4. Rather than thinking of constitutional rights as things protected by a guardian elite (which ordinary people can’t appreciate), there is a better analogy. Constitutional rights are things ordinary people see the wisdom of if they are to be applied in some future unknown case, rather than in the immediate circumstance. People can endorse freedom of speech in general, even as they want to ban speech of a particular person who just said something outrageous (in their opinion). The analogy is placing your alarm clock out of reach to force the future you to get out of bed the next morning, because the you of next morning will not want to get up. I believe it is democratic for a rule-making mini-public to establish a procedure that binds a future mini-public to adhere to constitutional requirements in a specific circumstance where the new mini-public would rather not. The ordinary people serve as the guardians through time.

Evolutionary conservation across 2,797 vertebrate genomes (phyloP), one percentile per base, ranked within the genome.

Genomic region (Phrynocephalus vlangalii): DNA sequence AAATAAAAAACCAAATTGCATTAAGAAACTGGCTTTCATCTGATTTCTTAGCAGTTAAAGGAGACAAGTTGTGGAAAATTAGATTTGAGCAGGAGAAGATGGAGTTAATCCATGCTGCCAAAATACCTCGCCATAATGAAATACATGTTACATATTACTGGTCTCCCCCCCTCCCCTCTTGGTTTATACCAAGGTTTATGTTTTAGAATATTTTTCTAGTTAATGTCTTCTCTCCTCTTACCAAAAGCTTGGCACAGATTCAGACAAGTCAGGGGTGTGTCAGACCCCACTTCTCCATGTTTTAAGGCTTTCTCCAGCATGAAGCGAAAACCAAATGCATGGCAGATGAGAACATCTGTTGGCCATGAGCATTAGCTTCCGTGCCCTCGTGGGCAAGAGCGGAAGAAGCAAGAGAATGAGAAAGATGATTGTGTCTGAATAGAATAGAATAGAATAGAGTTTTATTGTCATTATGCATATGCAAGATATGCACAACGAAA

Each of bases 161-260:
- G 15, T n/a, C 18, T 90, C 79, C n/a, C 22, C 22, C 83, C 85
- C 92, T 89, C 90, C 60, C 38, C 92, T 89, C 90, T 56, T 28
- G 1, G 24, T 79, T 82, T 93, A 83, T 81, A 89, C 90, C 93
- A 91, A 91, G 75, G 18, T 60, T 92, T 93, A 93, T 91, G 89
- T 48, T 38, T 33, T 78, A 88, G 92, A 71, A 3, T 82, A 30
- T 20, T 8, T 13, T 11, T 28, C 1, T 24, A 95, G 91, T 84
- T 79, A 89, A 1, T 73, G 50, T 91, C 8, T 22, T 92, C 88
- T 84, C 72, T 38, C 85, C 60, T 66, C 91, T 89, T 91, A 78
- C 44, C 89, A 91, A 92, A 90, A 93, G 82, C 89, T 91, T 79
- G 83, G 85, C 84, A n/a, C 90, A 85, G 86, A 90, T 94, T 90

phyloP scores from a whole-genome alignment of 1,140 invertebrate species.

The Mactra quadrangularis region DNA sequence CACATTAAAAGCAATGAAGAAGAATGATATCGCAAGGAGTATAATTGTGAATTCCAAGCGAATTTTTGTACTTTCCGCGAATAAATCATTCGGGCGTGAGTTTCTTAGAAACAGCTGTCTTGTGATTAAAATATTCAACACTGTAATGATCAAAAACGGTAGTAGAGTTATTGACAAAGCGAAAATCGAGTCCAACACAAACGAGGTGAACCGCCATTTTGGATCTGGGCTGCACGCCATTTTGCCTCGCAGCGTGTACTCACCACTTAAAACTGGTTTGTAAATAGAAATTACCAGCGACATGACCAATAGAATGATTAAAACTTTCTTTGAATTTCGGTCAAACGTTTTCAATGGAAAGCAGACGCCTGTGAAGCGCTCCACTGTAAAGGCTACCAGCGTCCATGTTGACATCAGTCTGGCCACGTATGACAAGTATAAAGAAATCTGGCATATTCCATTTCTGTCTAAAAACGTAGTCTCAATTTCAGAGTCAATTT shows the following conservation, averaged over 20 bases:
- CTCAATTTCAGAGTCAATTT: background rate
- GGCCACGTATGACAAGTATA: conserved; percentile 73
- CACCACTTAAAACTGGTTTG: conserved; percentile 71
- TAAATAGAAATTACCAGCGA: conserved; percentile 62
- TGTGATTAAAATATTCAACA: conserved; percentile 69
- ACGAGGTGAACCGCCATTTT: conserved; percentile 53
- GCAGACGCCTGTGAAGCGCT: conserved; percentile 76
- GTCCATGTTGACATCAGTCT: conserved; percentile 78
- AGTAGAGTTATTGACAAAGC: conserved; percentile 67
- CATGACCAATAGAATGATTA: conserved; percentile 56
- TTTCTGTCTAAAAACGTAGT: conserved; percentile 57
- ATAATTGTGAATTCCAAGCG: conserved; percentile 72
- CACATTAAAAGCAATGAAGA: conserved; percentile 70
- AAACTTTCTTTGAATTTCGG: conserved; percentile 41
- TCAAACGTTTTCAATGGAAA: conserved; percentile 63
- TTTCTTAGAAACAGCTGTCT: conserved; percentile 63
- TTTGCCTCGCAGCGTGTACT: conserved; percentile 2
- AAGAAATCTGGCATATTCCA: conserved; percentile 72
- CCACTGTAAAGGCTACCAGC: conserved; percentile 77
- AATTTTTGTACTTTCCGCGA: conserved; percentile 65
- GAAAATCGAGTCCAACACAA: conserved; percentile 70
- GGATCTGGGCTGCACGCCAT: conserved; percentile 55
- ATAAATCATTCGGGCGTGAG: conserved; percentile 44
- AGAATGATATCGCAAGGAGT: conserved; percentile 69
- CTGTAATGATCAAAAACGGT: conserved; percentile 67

5. Goram, I agree with you that judges should not make political decisions. I’m in favor of weak courts giving a legally-informed opinion on the constitutionality of laws. In a way, this could be seen as experts informing our representatives (whether elected or allotted).

    Terrill, interesting suggestion!

    Liked by 1 person

  6. Terry,

    But who will decide if an allotted body dealing with a specific case does or does not adhere to the “constitutional rights” set by a different “rule-making” body?



    Die Initiative wurde verworfen. Kantone: 0 Ja, 20 6/2 Nein.